Both sides should ratify the new agreement and continue the hunt for the still-elusive remedy for the greening ailment.

“Let’s start anew,” Neil Sadaka sang eons ago, “ ‘cause breaking up is hard to do.” Thus, for a willingness to start anew with citrus growers, we commend the University of Florida.

Last week UF dispatched concerns about the future of citrus greening research that arose with talk of a split with the Citrus Research and Development Foundation by agreeing to continue the partnership.

In this space last month we questioned why UF’s trustees seemed determined to sever a decade-old partnership with the Lake Wales-based nonprofit, created in 2009 to steer research, and related funding, into the greening plague that has ravaged Florida’s groves for nearly 15 years.

UF had its reasons.

The university maintained that changes in state laws governing affiliated agencies like the CRDF required greater scrutiny of those contracts. In this case UF officials said the CRDF was not complying with state laws. UF believed that, as the foundation’s primary sponsor, it should have received all research funding the group raised, rather than just 65% it got — which still amounted to a hefty $72 million. The foundation wrongfully directed the other 35% to other research agencies, according to UF. The university also was concerned that the foundation had excluded its research office and the trustees, respectively, from oversight of contracts and other decision-making policies that guided thinking on greening.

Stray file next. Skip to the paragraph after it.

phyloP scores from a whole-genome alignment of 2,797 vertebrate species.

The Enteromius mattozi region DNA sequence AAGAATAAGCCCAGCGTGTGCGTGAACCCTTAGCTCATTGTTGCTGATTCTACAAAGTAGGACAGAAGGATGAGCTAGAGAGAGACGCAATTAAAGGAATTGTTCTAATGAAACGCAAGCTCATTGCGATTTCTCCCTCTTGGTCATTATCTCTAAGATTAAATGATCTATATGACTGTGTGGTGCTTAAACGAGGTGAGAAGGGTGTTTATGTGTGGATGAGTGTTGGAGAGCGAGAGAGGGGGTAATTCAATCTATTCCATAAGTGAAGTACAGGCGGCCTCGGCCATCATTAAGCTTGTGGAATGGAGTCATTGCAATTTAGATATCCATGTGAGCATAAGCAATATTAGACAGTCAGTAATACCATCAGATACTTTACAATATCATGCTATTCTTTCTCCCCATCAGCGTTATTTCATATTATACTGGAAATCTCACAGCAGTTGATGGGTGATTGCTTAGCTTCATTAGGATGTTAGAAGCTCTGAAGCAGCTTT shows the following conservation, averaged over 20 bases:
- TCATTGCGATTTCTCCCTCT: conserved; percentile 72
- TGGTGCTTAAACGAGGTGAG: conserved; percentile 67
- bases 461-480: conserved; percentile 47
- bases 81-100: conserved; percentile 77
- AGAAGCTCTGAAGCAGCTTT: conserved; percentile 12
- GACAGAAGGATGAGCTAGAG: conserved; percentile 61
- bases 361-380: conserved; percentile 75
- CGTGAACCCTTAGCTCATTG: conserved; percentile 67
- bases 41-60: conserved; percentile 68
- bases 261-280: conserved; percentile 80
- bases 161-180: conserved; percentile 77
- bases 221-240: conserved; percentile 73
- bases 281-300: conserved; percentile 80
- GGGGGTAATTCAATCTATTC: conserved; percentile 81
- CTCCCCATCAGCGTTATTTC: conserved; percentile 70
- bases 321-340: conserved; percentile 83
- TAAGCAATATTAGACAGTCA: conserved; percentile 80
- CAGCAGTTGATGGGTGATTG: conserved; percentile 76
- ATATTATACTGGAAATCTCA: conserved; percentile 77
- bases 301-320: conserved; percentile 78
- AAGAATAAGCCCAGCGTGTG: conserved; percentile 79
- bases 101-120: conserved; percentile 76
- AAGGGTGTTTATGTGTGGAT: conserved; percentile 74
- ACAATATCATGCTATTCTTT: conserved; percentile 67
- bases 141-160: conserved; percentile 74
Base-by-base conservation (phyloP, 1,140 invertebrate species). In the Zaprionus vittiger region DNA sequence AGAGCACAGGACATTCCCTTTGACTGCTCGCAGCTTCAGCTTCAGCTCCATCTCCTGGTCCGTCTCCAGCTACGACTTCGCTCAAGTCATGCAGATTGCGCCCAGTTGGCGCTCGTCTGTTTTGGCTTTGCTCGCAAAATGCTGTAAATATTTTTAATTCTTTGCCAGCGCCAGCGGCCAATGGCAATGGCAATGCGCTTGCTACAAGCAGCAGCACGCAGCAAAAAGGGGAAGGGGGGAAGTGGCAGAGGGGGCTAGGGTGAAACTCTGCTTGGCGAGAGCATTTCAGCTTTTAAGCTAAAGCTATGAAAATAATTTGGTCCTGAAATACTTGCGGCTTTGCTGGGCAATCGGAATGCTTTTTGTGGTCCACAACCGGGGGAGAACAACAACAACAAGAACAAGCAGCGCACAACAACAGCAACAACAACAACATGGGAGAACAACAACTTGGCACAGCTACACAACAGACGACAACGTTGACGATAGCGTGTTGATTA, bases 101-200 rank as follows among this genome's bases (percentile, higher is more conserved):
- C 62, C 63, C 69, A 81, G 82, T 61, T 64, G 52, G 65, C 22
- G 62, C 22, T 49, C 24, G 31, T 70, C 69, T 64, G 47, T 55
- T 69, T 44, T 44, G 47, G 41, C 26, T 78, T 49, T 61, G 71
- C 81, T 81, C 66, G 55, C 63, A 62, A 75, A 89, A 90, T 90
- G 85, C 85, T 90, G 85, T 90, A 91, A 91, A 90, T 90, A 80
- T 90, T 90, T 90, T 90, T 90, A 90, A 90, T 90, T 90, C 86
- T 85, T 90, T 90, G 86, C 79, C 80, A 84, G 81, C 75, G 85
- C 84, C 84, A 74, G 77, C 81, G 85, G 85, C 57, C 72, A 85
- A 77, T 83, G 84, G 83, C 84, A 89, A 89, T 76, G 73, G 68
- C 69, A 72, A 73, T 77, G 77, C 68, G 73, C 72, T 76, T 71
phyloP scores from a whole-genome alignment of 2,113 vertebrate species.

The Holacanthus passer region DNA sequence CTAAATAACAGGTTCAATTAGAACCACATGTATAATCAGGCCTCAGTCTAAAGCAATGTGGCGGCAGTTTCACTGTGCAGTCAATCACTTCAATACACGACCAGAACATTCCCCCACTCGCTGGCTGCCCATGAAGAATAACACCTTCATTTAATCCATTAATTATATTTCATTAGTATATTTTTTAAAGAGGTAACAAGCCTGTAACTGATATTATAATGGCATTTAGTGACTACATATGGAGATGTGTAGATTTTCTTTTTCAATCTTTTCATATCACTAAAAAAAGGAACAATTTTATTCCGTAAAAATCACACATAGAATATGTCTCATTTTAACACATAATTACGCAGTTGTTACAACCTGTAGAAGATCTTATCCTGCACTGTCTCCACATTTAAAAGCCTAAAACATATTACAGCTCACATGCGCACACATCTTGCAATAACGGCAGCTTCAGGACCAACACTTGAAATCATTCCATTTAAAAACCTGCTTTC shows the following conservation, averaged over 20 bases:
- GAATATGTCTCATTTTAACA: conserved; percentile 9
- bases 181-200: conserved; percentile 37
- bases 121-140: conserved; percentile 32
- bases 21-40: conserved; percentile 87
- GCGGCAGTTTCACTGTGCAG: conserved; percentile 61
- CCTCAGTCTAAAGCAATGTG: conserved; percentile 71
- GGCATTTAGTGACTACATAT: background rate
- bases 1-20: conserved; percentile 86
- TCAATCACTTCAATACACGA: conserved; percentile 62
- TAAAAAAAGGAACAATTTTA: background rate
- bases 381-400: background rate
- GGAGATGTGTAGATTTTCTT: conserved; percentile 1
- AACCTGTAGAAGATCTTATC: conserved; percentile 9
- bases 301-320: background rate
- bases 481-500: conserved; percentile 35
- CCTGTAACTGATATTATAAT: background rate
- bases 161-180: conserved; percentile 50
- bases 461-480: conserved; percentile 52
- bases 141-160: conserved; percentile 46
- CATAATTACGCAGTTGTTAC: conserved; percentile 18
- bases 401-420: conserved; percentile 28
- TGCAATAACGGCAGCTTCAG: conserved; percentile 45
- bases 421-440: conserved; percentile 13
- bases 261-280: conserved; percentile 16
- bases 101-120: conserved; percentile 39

UF also had a legitimate precedent to focus its thinking: a $20 million settlement paid to the U.S. Department of Health and Human Services after the feds alleged in 2015 that UF failed to adequately document research and associated costs on projects years earlier.

But our question — why abolish this partnership? — was more rhetorical than rooted in the administrative flaws that UF saw in the current arrangement.

Rick Dantzler, the foundation’s chief operating officer, told The Lakeland Ledger recently that he was prepared to negotiate a “divorce” from UF when he went to meet with university officials last Wednesday. Instead, he was pleasantly surprised by an attitude of reconciliation.

Dantzler said he and senior UF administrators reached an understanding, which this time will be put in writing, that allows the CRDF to continue much as it has under certain conditions. For instance, UF’s research office will review foundation contracts only to ensure conformity with university policies, but will not pass judgment on the proposed research itself. The trustees also will require the foundation to comply with their governing policies, but will not demand all foundation funding nor authority over all its board’s decisions.

Dantzler told The Ledger that he believes the potential break-up generated blowback from the citrus industry and its supporters that helped UF understand more fully the “unique set of circumstances” that binds the industry and the foundation. If so, good.

It is surprising that UF didn’t get that previously. But better now than after a split.

Both sides should ratify the new agreement and continue the hunt for the still-elusive remedy for the greening ailment.

This editorial originally appeared in The Lakeland Ledger.